Nib Notes: Esterbrook #1555 Firm Fine

Esterbrook #1555 Gregg nib - top view

I’m back into the 1xxx series nibs with the Esterbrook #1555 which is one of the more common Esterbrook nibs available. Despite this I’ve yet to come across one in the pens or nib bundles that I’ve purchased. So I added the #1555 to a recent ink order from Anderson Pens.
As a 1xxx series nib it doesn’t have any tipping material and the nib is just the rolled over steel. After having a couple rough nibs I’m happy to say this one proved to be very smooth. The nib looked to be NOS or at least mint condition.
According to the Paul Hoban Esterbrook book the nib was listed as a Fine nib for Shorthand use in a 1955 pamphlet. But a catalog from around 1939 lists the #1555 as “Firm, medium. Officially approved for Gregg Shorthand.” But the nib is clearly a fine, not a medium. At least mine is. I don’t have a box for the nib, but in photos I’ve seen the box is labeled “Firm Fine Gregg” or just “Gregg”.
The name comes from the style of shorthand called Gregg. A little research showed that Gregg Publishing licensed the name for pens (and nibs) that met their standards. Thin and firm nibs were preferred for shorthand because they allowed for quicker writing. But it looks like there were additional requirement beyond just a firm fine nib.
This nib certainly meets those requirements – thin, firm and I can write quickly (if barely legibly) with the nib. My nib also seems a bit wetter than other Esterbrook Fine nibs, but that could just be my one sample. Also, as might be expected from a nib intended for shorthand the nib writes well at all but an extreme angle. So it appears the “Gregg” seal was more than just a branding “name for money” deal and there was some thought put into the nib design. I can see this nib as being suitable for a writing style that moves the pen quickly with rapid and frequent direction changes. I’ve just used the nib for regular writing and it’s comfortable with that too. But the nib is new to me and I’ll update these notes if that changes.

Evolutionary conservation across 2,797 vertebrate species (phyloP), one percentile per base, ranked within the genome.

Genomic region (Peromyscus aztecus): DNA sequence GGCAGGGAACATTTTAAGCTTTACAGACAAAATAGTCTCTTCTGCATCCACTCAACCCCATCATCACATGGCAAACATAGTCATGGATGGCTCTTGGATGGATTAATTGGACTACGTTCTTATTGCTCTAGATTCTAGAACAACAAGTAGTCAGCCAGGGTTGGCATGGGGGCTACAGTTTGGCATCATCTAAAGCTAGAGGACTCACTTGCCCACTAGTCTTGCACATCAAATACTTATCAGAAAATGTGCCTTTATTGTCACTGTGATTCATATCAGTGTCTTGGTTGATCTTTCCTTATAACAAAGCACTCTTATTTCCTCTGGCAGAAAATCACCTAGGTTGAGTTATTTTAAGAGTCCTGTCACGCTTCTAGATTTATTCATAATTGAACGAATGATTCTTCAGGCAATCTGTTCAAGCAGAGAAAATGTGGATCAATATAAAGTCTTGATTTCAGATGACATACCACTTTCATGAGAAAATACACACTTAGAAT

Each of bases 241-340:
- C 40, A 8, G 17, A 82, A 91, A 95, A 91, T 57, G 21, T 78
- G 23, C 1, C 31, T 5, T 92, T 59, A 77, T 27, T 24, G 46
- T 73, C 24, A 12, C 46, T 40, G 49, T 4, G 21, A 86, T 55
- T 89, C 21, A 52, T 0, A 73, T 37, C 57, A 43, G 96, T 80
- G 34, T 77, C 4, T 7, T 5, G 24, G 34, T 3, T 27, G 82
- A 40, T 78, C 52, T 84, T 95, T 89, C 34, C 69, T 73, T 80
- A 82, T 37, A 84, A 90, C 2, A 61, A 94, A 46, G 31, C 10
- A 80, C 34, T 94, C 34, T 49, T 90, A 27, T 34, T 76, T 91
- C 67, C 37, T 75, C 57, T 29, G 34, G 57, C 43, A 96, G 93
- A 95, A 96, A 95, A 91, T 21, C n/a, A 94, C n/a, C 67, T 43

The Esterbrook #1555 is $6 at Anderson Pens. eBay prices vary widely with the lowest BIN price at $10 but the nib is in several nib bundles and and on several pens. Just none that ever came my way.

Additional Reading

FPN discussion on Gregg nibs
Regular vs Gregg Discussion on FPN

I don’t have a box, so no box pictures this time.

3 thoughts on “Nib Notes: Esterbrook #1555 Firm Fine

  1. It is interesting to see how Esterbrook used its association with Gregg to sell pens to secretaries. The back cover of “Today’s Secretary” (November 1950) has an Esterbrook ad with a black J pen, a 1555 nib, and a contest that allows shorthand teachers to sponsor their students for an opportunity to win prizes.
    Here is a link to the ad:
    Harvey Levine

  2. I just bought an Esterbrook with a 1555 nib that also says Gregg on it. I is a very pleasing light green pen and writes well, My aunt was a legal secretary for years, using the Gregg system, so I am happy to have my hopes about the link the Gregg shorthand confirmed. Thanks for the information

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